Rick Telander, a respected columnist for the Chicago Sun-Times and author of the book The Hundred Yard Lie, which exposed a lot of the myths and hypocrisy surrounding college football when it was released in the late 90’s, has written a column calling for a players strike in big-time college sports.

If the players don’t strike, “the powers that be will never cede anything except crumbs of fairness, just enough to keep the feds away and enough to make it seem as if they actually care,” wrote Telander. “They do not.”

Telander goes on to decry the fact that the players don’t get a cut of the revenue that allows coaches like LSU’s Les Miles and Alabama’s Nick Saban to make well over $4 million a year. Telander, like Joe Nocera in a recent New York Times Magazine article, wants players to get paid from athletic department coffers. Patrick Hruby, in an Atlantic magazine feature, calls for a change in the rules that would allow players to collect all the outside endorsement and booster money they can get (just like any other college student) as an alternative to trying to figure out how paying college players a salary would actually work in practice. Basically, Hruby says the best approach is simply to legalize money handshakes.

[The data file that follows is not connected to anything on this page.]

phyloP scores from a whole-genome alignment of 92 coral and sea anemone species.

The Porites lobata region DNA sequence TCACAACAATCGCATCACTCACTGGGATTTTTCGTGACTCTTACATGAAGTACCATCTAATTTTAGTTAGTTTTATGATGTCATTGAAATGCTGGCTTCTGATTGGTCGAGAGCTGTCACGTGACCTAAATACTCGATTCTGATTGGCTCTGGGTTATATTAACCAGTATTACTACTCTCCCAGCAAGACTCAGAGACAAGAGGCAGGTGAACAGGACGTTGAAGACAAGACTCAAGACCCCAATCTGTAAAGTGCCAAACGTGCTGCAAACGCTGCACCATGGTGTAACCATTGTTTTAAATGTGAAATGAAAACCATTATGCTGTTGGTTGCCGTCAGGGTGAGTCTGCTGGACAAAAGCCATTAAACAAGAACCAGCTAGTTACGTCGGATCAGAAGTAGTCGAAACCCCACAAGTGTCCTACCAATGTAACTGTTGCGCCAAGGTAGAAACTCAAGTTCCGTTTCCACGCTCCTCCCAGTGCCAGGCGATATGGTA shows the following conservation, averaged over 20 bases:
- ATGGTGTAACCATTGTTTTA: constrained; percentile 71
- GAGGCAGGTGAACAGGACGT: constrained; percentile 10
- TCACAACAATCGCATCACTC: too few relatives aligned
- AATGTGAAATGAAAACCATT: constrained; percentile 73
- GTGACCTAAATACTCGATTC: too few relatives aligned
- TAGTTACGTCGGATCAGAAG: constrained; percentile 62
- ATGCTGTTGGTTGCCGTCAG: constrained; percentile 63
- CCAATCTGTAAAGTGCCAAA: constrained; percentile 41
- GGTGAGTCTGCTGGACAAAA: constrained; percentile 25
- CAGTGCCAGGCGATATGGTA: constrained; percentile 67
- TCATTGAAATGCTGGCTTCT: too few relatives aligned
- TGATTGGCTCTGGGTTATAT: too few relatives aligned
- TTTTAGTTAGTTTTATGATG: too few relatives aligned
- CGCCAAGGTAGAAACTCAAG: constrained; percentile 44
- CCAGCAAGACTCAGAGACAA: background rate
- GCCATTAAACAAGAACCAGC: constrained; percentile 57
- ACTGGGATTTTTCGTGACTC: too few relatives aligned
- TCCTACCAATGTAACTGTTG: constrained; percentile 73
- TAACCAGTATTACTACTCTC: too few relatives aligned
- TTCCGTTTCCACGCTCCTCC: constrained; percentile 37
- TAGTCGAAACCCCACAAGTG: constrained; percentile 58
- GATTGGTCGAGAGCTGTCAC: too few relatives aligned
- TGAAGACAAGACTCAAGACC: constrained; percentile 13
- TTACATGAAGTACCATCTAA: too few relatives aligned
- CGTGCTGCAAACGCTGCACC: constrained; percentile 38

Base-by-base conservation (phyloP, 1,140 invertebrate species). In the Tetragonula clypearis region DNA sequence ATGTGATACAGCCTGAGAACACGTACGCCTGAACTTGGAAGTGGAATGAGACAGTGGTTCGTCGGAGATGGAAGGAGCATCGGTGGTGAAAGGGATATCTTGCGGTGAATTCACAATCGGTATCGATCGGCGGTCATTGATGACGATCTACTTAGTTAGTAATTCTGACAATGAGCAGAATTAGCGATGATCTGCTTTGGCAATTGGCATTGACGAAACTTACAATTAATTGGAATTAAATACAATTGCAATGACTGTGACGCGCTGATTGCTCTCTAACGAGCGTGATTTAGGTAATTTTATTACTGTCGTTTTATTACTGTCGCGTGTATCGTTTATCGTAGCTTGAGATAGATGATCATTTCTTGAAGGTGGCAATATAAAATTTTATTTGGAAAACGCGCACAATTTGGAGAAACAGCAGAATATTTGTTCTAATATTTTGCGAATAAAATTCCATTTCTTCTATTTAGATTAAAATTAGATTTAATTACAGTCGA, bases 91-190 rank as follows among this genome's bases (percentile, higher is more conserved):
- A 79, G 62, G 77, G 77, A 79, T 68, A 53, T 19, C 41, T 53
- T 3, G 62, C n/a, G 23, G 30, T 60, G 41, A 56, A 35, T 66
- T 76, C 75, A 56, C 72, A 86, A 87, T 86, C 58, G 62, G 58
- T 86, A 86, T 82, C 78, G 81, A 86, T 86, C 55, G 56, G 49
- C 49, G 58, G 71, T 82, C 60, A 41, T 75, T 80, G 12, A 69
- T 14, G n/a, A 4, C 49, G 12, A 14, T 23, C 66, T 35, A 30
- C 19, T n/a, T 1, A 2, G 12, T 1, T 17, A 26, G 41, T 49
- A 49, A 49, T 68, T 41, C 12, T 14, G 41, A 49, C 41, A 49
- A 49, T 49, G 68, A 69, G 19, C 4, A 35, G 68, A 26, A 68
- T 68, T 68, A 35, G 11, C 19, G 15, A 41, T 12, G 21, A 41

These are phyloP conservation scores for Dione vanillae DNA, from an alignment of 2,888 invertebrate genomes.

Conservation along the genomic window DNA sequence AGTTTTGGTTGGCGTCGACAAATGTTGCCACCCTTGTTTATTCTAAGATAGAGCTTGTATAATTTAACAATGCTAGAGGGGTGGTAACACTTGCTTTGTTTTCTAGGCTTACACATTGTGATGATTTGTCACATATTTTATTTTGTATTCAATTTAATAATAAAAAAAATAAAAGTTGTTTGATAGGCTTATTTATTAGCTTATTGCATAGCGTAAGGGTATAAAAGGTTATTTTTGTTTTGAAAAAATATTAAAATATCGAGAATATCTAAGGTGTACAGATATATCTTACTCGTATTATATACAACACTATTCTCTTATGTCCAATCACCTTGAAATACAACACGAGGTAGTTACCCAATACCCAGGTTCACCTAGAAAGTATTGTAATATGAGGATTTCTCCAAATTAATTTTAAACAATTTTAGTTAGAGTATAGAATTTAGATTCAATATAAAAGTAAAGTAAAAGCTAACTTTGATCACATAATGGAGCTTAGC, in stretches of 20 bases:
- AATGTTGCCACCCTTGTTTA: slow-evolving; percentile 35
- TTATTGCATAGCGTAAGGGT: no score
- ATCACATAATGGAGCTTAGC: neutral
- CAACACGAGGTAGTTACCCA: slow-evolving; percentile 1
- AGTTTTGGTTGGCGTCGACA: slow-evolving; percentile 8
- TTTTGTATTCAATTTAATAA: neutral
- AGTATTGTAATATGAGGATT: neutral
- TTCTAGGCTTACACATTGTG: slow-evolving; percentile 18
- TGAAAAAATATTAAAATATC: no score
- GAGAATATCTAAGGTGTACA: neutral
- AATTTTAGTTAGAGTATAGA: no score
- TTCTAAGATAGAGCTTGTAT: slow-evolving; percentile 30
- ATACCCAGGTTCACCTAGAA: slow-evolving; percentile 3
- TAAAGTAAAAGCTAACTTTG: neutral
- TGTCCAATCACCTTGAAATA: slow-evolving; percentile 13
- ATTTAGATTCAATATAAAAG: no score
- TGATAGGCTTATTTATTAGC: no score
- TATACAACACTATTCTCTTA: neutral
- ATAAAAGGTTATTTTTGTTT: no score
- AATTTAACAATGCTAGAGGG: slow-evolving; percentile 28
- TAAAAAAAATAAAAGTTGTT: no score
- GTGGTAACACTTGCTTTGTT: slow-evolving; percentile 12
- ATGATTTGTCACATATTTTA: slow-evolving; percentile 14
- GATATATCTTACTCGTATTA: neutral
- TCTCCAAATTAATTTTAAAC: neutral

Telander, Nocera and Hruby all make good arguments. The question today isn’t when college athletes will get paid (at least in the big-time revenue sports) but when.

The good news is the march for fairness is gaining steam.

Ken Reed, Sports Policy Director, League of Fans


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